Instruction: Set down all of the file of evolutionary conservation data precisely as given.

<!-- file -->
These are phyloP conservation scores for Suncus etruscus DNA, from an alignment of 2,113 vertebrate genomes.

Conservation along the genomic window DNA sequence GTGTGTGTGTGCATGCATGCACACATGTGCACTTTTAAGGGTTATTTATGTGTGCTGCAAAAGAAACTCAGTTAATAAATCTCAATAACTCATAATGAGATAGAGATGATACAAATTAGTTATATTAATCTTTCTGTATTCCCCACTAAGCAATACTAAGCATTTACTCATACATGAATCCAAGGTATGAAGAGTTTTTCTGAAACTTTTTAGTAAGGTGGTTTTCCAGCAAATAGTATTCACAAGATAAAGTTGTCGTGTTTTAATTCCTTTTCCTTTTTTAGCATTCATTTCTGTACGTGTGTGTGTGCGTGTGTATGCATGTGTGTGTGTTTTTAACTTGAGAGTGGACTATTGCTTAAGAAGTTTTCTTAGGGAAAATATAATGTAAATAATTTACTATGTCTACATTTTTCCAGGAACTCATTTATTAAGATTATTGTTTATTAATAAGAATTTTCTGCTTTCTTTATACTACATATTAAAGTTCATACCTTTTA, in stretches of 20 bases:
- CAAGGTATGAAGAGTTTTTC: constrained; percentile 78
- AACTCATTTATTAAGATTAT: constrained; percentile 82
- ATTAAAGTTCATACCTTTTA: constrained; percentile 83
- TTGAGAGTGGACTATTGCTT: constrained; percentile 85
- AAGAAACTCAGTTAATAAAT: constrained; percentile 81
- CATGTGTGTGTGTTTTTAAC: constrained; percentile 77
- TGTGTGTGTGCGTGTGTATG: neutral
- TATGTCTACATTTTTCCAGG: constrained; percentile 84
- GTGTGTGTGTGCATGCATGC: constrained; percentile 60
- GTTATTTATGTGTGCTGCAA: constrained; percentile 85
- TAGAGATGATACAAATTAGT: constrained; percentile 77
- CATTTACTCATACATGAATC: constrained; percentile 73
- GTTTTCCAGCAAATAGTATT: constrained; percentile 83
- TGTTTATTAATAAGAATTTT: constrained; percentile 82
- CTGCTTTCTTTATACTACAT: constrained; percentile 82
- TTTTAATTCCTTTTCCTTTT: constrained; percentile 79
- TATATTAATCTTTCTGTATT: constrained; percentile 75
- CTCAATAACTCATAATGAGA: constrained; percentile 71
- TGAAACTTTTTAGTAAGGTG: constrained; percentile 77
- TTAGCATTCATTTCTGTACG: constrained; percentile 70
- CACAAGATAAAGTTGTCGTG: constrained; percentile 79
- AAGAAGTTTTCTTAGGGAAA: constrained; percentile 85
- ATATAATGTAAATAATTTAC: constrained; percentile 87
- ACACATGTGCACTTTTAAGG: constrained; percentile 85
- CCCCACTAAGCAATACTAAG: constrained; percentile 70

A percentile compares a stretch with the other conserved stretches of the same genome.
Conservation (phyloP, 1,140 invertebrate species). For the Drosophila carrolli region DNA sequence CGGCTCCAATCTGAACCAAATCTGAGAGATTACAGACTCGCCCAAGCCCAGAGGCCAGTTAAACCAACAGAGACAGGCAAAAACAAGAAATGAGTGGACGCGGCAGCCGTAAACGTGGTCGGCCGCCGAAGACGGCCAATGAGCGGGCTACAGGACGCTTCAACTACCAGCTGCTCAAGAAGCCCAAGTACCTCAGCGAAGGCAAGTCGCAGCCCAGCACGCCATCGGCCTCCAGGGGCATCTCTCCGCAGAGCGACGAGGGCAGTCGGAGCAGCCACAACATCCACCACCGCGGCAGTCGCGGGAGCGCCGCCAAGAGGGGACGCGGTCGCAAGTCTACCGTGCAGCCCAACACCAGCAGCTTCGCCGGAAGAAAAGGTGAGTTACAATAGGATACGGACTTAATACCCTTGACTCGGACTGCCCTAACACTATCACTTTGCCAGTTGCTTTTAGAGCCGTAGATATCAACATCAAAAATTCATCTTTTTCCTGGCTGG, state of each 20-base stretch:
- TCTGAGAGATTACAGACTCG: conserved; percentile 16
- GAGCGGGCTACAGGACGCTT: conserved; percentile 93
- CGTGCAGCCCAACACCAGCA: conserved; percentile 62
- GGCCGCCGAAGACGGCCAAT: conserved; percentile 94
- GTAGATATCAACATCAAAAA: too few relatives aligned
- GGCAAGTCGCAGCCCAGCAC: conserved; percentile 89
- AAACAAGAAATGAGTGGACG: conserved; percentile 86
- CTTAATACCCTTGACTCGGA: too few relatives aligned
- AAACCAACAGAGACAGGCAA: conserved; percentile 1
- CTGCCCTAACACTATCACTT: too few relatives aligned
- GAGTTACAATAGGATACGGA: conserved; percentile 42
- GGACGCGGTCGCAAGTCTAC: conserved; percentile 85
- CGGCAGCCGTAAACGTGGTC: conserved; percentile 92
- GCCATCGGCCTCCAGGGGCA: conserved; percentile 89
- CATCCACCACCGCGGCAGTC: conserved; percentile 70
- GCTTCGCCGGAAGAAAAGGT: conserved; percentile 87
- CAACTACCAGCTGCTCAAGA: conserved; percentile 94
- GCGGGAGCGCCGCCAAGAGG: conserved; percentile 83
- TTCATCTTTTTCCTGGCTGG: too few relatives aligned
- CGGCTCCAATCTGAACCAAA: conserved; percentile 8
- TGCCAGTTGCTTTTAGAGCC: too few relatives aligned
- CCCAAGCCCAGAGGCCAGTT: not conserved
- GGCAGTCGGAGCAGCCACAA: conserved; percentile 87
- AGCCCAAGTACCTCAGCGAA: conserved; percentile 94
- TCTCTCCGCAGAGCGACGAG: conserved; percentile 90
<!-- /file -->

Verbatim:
These are phyloP conservation scores for Suncus etruscus DNA, from an alignment of 2,113 vertebrate genomes.

Conservation along the genomic window DNA sequence GTGTGTGTGTGCATGCATGCACACATGTGCACTTTTAAGGGTTATTTATGTGTGCTGCAAAAGAAACTCAGTTAATAAATCTCAATAACTCATAATGAGATAGAGATGATACAAATTAGTTATATTAATCTTTCTGTATTCCCCACTAAGCAATACTAAGCATTTACTCATACATGAATCCAAGGTATGAAGAGTTTTTCTGAAACTTTTTAGTAAGGTGGTTTTCCAGCAAATAGTATTCACAAGATAAAGTTGTCGTGTTTTAATTCCTTTTCCTTTTTTAGCATTCATTTCTGTACGTGTGTGTGTGCGTGTGTATGCATGTGTGTGTGTTTTTAACTTGAGAGTGGACTATTGCTTAAGAAGTTTTCTTAGGGAAAATATAATGTAAATAATTTACTATGTCTACATTTTTCCAGGAACTCATTTATTAAGATTATTGTTTATTAATAAGAATTTTCTGCTTTCTTTATACTACATATTAAAGTTCATACCTTTTA, in stretches of 20 bases:
- CAAGGTATGAAGAGTTTTTC: constrained; percentile 78
- AACTCATTTATTAAGATTAT: constrained; percentile 82
- ATTAAAGTTCATACCTTTTA: constrained; percentile 83
- TTGAGAGTGGACTATTGCTT: constrained; percentile 85
- AAGAAACTCAGTTAATAAAT: constrained; percentile 81
- CATGTGTGTGTGTTTTTAAC: constrained; percentile 77
- TGTGTGTGTGCGTGTGTATG: neutral
- TATGTCTACATTTTTCCAGG: constrained; percentile 84
- GTGTGTGTGTGCATGCATGC: constrained; percentile 60
- GTTATTTATGTGTGCTGCAA: constrained; percentile 85
- TAGAGATGATACAAATTAGT: constrained; percentile 77
- CATTTACTCATACATGAATC: constrained; percentile 73
- GTTTTCCAGCAAATAGTATT: constrained; percentile 83
- TGTTTATTAATAAGAATTTT: constrained; percentile 82
- CTGCTTTCTTTATACTACAT: constrained; percentile 82
- TTTTAATTCCTTTTCCTTTT: constrained; percentile 79
- TATATTAATCTTTCTGTATT: constrained; percentile 75
- CTCAATAACTCATAATGAGA: constrained; percentile 71
- TGAAACTTTTTAGTAAGGTG: constrained; percentile 77
- TTAGCATTCATTTCTGTACG: constrained; percentile 70
- CACAAGATAAAGTTGTCGTG: constrained; percentile 79
- AAGAAGTTTTCTTAGGGAAA: constrained; percentile 85
- ATATAATGTAAATAATTTAC: constrained; percentile 87
- ACACATGTGCACTTTTAAGG: constrained; percentile 85
- CCCCACTAAGCAATACTAAG: constrained; percentile 70

A percentile compares a stretch with the other conserved stretches of the same genome.
Conservation (phyloP, 1,140 invertebrate species). For the Drosophila carrolli region DNA sequence CGGCTCCAATCTGAACCAAATCTGAGAGATTACAGACTCGCCCAAGCCCAGAGGCCAGTTAAACCAACAGAGACAGGCAAAAACAAGAAATGAGTGGACGCGGCAGCCGTAAACGTGGTCGGCCGCCGAAGACGGCCAATGAGCGGGCTACAGGACGCTTCAACTACCAGCTGCTCAAGAAGCCCAAGTACCTCAGCGAAGGCAAGTCGCAGCCCAGCACGCCATCGGCCTCCAGGGGCATCTCTCCGCAGAGCGACGAGGGCAGTCGGAGCAGCCACAACATCCACCACCGCGGCAGTCGCGGGAGCGCCGCCAAGAGGGGACGCGGTCGCAAGTCTACCGTGCAGCCCAACACCAGCAGCTTCGCCGGAAGAAAAGGTGAGTTACAATAGGATACGGACTTAATACCCTTGACTCGGACTGCCCTAACACTATCACTTTGCCAGTTGCTTTTAGAGCCGTAGATATCAACATCAAAAATTCATCTTTTTCCTGGCTGG, state of each 20-base stretch:
- TCTGAGAGATTACAGACTCG: conserved; percentile 16
- GAGCGGGCTACAGGACGCTT: conserved; percentile 93
- CGTGCAGCCCAACACCAGCA: conserved; percentile 62
- GGCCGCCGAAGACGGCCAAT: conserved; percentile 94
- GTAGATATCAACATCAAAAA: too few relatives aligned
- GGCAAGTCGCAGCCCAGCAC: conserved; percentile 89
- AAACAAGAAATGAGTGGACG: conserved; percentile 86
- CTTAATACCCTTGACTCGGA: too few relatives aligned
- AAACCAACAGAGACAGGCAA: conserved; percentile 1
- CTGCCCTAACACTATCACTT: too few relatives aligned
- GAGTTACAATAGGATACGGA: conserved; percentile 42
- GGACGCGGTCGCAAGTCTAC: conserved; percentile 85
- CGGCAGCCGTAAACGTGGTC: conserved; percentile 92
- GCCATCGGCCTCCAGGGGCA: conserved; percentile 89
- CATCCACCACCGCGGCAGTC: conserved; percentile 70
- GCTTCGCCGGAAGAAAAGGT: conserved; percentile 87
- CAACTACCAGCTGCTCAAGA: conserved; percentile 94
- GCGGGAGCGCCGCCAAGAGG: conserved; percentile 83
- TTCATCTTTTTCCTGGCTGG: too few relatives aligned
- CGGCTCCAATCTGAACCAAA: conserved; percentile 8
- TGCCAGTTGCTTTTAGAGCC: too few relatives aligned
- CCCAAGCCCAGAGGCCAGTT: not conserved
- GGCAGTCGGAGCAGCCACAA: conserved; percentile 87
- AGCCCAAGTACCTCAGCGAA: conserved; percentile 94
- TCTCTCCGCAGAGCGACGAG: conserved; percentile 90